Thursday, the U.S. Supreme Court ruled in West Virginia v. Environmental Protection Agency that any extensive attempts for the EPA to regulate the entire power-producing sector of America would have to have a particular and clear Congressional grant. Specifically, it didn’t have the authority to impose a cap-and-trade regime on states designed to force a shift to renewable energy sources from those based on fossil fuels.
Absent that grant as is the case, the EPA can’t issue sweeping rules, as encapsulated in a plan initially forwarded by the Democrat Pres. Barack Obama Administration that the Democrat Pres. Joe Biden Administration wished in large part to continue, that constrain power production on the basis of carbon emissions. Landry, not long after taking office and along with officials from 15 other states joined West Virginia on the winning side, commented on how the outcome correctly placed the power to regulate in the hands of Congress rather than bureaucracy.
As big of a win it was for the rule of law, it represented as much a setback for Edwards. Earlier this year, his climate alarmist-inspired panel issued its final report that, in practical terms, can’t do a whole lot of the far-reaching items it shills without the cooperation of the Legislature or the Public Service Commission, where much more realistic understanding on climate by their majorities reign.
Still, a number of items hope to force private sector power producers into following these dictates, and a valuable tool of leverage here could have been the EPA had it the authority to regulate emissions in this fashion (ironically, a more balanced and reasonable plan issued by the Republican Pres. Donald Trump Administration assuming the EPA had the regulatory authority with less intervention would have done this, but Biden scrapped this and now has nothing to show). For example, if the EPA has this authority, that could be used as leverage against producers to have them advocate for the PSC to impose a renewable and clean power standard and integrated resource plans, albeit to their liking. These are regulatory cudgels to force utilities into more expensive portfolios of energy sources (which then gets passed down to consumers), but without the EPA’s ability to impose standards nationally there’s no incentive for producers to agree to these, much less to lobby for (to them, relatively) favorable regulation.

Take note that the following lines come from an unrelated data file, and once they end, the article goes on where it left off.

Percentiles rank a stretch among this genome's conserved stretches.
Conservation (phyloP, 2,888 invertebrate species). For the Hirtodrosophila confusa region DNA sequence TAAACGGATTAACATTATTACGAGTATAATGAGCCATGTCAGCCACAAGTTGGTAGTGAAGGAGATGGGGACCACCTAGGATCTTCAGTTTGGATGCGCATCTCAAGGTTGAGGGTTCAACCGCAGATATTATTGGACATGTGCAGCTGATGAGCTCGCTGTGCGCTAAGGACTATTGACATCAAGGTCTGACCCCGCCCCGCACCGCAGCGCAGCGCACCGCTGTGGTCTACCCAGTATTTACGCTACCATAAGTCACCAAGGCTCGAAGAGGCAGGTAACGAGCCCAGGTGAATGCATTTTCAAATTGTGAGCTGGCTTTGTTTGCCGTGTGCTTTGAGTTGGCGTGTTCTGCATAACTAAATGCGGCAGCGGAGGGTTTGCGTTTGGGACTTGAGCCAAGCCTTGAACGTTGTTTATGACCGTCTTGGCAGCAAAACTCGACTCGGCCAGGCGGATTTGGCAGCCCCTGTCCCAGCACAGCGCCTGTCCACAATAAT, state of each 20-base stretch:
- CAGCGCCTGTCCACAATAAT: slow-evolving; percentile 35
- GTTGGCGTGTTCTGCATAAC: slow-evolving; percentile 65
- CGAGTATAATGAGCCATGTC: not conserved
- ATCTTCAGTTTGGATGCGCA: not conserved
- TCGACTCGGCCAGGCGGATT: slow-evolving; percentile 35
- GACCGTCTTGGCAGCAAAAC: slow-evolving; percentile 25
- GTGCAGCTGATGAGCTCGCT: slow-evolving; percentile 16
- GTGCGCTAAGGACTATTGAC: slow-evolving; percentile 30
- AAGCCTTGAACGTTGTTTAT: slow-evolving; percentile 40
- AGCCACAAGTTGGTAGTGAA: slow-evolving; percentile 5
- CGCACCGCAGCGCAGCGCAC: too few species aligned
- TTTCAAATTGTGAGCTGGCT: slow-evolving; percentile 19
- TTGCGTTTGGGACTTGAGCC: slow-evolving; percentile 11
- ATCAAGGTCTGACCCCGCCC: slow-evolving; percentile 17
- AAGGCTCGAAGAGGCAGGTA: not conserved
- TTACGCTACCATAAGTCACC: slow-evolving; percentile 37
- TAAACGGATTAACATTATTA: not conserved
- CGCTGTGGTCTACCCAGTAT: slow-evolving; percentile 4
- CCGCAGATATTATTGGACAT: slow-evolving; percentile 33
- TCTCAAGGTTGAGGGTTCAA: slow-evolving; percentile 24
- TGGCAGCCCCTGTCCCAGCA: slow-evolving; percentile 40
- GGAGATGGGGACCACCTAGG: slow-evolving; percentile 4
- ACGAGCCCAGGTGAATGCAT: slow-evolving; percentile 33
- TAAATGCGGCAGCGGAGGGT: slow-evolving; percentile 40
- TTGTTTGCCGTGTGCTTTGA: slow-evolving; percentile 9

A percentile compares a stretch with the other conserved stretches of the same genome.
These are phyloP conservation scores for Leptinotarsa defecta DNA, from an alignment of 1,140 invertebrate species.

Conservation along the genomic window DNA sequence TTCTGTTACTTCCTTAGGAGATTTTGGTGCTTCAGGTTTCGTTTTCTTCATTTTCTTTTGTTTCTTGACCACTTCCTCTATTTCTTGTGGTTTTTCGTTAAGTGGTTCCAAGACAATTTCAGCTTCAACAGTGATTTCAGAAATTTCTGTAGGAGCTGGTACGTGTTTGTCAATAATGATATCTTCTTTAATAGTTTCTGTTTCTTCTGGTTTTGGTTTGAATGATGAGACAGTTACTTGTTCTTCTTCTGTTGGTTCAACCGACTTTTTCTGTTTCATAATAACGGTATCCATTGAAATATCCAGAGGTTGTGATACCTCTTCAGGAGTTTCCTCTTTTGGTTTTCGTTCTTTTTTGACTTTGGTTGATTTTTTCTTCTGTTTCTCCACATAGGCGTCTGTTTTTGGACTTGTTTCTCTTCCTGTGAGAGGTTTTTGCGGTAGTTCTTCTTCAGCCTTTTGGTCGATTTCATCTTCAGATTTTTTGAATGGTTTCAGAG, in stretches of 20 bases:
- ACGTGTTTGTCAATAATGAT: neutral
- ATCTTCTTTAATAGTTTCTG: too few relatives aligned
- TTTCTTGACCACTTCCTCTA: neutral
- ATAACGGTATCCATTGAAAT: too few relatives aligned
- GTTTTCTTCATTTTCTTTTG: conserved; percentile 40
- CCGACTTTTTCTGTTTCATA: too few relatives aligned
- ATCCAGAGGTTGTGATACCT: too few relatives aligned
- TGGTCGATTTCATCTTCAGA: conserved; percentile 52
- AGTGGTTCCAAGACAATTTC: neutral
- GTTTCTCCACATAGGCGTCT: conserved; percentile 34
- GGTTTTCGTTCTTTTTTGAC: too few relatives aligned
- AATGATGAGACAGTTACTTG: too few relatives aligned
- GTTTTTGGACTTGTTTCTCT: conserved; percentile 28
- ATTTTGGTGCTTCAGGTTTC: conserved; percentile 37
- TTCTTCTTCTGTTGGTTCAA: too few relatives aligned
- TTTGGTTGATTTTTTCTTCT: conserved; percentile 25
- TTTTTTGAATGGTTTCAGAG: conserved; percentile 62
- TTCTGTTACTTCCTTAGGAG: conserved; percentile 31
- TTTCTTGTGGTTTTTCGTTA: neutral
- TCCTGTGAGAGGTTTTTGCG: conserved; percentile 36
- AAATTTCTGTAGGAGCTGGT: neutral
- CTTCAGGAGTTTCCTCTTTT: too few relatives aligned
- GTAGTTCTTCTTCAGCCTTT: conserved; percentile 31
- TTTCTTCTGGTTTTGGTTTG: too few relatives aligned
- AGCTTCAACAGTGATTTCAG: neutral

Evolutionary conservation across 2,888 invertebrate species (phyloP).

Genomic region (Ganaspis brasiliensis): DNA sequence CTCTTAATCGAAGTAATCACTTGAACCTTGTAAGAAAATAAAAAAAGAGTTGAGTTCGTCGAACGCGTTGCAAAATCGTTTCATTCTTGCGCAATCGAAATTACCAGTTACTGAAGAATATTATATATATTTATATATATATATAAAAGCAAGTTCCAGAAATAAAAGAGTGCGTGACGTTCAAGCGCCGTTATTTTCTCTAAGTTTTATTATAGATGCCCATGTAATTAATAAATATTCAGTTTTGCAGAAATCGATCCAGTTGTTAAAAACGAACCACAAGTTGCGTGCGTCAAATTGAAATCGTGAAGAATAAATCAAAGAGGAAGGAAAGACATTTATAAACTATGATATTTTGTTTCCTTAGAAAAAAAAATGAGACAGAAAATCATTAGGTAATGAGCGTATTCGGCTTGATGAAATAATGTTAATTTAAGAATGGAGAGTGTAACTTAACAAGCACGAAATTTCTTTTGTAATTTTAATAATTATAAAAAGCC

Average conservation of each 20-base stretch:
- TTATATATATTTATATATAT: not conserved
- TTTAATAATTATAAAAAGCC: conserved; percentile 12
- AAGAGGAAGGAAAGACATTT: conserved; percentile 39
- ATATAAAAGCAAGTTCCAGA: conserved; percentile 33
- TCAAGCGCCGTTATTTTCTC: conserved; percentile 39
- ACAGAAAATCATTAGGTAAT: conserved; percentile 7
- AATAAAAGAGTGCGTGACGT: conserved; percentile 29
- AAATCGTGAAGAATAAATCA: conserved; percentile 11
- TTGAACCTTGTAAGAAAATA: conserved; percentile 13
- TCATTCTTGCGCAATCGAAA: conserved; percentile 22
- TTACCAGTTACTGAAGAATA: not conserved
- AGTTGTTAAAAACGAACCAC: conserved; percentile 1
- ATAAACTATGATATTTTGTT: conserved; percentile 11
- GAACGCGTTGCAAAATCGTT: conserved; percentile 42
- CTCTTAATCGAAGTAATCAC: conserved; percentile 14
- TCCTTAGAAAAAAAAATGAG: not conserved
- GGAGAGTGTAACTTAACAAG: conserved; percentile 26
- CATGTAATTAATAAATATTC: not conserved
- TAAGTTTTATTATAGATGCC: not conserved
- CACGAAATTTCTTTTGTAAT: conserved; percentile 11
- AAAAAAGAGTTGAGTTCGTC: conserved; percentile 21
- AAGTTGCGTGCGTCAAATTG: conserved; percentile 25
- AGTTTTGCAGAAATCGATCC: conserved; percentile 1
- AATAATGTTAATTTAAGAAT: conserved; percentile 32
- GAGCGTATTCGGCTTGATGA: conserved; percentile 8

Without this leverage, it further ensures that Edwards’ alarmist agenda at best can be achieved only at the margins, such as forcing increased needless taxpayer expense to alter composition of the state’s vehicle fleet. And a new governor – certainly if the all-but-announced Landry as gubernatorial candidate prevails next year – likely will roll back major portions of what little Edwards can do on his own without submission by other independent parts of government.
Even as what Edwards ends up doing will cost the people, the potential mischief of his agenda has been curtailed significantly by this ruling. Louisianans can rejoice in this.